A majority of Americans support each of the nine key proposals of President Obama's plan to reduce gun violence, including enactment of a strengthened assault weapons ban, according to a recent Gallup poll.
Respondents to the Gallup poll conducted on Jan. 19-20, 2013, were asked to vote "for" or "against" each of the nine proposals without being told they were parts of Obama's gun violence reduction plan announced on January 16.
An overwhelming majority of 91% said they would favor requiring background checks for all guns sales, including private sales and sales at gun shows. Support for universal background checks crossed party lines, with 97% of Democrats, 92% of Republicans and 86% of Independents voting "for" the proposal.
Increased funding for mental health programs aimed specifically at young people was supported by 82%, increased funding for programs to train school personnel and police in countering armed attacks won 79% support, and increased jail time for so-called "straw-men" gun buyers who buy guns for non-qualified individuals was supported by 79% of the respondents.
While still a majority, only 60% supported enactment of an enhanced assault weapons ban, like the one recently introduced by Sen. Dianne Feinstein (D-California). Only 49% of Republicans supported the ban, compared to 80% of Democrats and 51% of Independents.
Least-supported of all, a proposal to ban the sale of ammunition magazines holding more than 10 rounds was favored by only 54% of those polled.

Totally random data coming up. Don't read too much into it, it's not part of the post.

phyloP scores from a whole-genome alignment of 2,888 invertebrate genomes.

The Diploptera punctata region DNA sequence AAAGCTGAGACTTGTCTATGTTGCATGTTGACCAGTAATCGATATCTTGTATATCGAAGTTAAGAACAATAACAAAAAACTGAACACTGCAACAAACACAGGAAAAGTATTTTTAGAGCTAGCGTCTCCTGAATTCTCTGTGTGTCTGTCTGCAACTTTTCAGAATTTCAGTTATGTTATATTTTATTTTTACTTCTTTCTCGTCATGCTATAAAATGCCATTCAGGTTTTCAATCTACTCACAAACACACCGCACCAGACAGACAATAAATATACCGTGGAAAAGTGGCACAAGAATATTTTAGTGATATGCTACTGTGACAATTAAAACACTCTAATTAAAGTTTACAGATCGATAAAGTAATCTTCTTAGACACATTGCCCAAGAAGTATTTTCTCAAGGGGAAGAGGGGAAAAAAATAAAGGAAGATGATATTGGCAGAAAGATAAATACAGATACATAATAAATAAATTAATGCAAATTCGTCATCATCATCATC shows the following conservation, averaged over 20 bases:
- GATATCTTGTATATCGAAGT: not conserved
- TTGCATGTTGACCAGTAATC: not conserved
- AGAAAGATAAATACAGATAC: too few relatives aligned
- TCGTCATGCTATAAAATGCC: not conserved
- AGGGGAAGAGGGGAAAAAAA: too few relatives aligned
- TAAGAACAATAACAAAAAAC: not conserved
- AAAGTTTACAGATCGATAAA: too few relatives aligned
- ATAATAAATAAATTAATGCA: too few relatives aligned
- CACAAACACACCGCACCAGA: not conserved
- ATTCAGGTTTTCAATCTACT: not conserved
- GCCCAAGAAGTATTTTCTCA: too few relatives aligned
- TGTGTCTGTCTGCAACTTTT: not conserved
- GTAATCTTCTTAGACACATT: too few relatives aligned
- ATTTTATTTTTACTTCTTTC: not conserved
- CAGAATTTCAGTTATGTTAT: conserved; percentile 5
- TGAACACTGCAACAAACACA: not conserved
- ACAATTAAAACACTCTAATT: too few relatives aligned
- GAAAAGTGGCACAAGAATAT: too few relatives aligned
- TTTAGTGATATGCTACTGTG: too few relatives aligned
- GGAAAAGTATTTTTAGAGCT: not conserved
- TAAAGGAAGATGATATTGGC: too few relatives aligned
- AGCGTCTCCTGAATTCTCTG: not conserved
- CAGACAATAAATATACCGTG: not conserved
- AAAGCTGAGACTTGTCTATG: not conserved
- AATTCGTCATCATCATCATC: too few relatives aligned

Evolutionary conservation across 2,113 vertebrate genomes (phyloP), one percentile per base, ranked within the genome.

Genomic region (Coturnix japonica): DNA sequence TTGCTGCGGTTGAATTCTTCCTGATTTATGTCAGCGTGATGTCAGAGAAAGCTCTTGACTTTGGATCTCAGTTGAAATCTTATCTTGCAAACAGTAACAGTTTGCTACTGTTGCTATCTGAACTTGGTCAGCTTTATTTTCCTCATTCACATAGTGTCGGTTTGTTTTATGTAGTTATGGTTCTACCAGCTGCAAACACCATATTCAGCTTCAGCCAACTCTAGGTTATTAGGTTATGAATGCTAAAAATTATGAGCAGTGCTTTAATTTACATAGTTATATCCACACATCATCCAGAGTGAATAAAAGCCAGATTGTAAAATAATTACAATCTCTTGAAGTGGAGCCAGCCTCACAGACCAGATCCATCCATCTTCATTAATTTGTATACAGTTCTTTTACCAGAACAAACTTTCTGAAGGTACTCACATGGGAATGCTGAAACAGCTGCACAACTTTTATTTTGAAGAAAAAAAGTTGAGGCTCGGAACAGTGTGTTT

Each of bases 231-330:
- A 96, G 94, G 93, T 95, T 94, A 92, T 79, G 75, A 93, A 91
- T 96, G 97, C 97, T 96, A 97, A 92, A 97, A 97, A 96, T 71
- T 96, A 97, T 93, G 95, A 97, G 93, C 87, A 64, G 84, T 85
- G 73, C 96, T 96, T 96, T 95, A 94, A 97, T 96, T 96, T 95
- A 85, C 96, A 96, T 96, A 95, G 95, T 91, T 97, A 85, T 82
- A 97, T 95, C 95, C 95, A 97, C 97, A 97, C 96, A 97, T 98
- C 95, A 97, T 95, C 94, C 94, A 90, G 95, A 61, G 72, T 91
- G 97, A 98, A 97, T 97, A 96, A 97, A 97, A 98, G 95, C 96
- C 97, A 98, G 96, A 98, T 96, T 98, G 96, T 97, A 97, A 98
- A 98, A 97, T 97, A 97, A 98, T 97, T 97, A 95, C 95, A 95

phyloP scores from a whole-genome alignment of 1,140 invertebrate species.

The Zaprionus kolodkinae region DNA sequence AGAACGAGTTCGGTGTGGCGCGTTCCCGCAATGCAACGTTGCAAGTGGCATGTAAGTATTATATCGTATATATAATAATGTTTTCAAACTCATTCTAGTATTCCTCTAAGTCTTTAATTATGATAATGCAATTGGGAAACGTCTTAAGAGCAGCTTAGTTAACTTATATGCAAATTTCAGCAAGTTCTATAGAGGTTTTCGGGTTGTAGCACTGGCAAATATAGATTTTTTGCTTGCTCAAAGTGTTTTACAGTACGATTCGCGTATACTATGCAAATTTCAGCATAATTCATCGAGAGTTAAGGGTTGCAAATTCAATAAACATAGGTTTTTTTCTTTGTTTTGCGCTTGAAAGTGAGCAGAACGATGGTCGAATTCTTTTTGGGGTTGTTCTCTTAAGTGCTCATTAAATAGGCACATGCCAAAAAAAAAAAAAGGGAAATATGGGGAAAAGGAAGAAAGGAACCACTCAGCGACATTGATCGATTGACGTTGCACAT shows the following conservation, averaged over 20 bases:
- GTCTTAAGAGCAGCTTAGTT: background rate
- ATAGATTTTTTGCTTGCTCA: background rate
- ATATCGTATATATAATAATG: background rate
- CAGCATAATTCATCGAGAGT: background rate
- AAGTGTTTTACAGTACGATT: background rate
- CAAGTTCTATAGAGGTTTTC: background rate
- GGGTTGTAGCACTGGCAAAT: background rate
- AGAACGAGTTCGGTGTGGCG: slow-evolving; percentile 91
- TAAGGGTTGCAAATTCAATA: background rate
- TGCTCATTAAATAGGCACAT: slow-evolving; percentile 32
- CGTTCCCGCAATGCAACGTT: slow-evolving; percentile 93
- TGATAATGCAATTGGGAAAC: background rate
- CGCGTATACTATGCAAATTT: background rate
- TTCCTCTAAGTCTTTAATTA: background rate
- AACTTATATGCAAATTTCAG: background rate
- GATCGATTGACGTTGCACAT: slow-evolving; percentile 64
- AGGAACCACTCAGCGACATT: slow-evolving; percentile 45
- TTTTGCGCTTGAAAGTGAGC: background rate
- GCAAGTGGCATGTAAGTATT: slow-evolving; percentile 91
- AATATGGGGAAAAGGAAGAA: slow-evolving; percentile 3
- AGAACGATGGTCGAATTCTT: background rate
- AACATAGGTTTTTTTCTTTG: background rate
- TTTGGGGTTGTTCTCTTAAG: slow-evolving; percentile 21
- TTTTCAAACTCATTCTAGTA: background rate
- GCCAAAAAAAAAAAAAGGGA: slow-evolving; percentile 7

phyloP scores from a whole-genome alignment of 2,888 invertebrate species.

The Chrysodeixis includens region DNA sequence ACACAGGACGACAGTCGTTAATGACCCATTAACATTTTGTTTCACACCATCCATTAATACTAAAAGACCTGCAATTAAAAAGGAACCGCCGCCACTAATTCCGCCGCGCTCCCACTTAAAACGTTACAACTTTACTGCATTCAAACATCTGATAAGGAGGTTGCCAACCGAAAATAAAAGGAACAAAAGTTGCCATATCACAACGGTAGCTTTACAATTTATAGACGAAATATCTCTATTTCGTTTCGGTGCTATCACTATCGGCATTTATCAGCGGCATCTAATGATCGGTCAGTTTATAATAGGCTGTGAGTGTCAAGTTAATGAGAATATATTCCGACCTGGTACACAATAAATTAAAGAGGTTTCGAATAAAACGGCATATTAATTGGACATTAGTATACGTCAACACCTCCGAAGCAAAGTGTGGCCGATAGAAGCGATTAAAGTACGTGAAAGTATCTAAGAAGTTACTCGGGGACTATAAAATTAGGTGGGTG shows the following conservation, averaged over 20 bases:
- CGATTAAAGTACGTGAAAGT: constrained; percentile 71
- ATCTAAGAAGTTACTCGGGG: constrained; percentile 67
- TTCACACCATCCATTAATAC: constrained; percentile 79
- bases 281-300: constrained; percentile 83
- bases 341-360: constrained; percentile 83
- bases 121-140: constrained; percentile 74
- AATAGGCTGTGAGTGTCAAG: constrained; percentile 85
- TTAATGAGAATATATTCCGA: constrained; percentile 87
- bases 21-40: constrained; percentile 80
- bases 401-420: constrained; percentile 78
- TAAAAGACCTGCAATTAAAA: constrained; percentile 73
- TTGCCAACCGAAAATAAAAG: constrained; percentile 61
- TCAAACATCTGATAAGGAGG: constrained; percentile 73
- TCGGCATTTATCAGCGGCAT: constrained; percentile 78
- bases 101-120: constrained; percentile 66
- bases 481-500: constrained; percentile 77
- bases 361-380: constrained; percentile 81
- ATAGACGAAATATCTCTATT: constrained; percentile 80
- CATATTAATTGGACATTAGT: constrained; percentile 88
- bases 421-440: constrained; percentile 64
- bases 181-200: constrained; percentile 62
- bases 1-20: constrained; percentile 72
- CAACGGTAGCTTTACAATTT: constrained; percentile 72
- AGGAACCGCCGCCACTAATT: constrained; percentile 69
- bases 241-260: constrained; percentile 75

"If Congress is looking to public opinion for what to pass first, the poll indicates background checks, stiffer penalties on straw purchasers, bans on armor-piercing bullets, and more funding for police, school security, and mental health programs would face little public resistance," noted the Gallup analysis. However, noted Gallup, the assault weapons and high-capacity magazine bans "might not only be difficult to get through Congress, but hard to sell to Republicans and independents."
The poll represented the opinions of 1,013 randomly selected adults, aged 18 and older, living in all 50 U.S. states and the District of Columbia.
The Sandy Hook Effect: Public support for stricter gun control laws grew sharply after the December 14, 2012 Sandy Hook Elementary School shooting in Newtown, Connecticut. A Gallup poll conducted on December 19-22, 2012, just days after the shooting, found that 58% of Americans favored strengthening laws governing the sale of firearms, up from 43% in 2011. Interestingly, in the December 19-22, 2012 poll, only 44% favored the reinstatement of an assault weapons ban, compared to 60% in the most recent poll.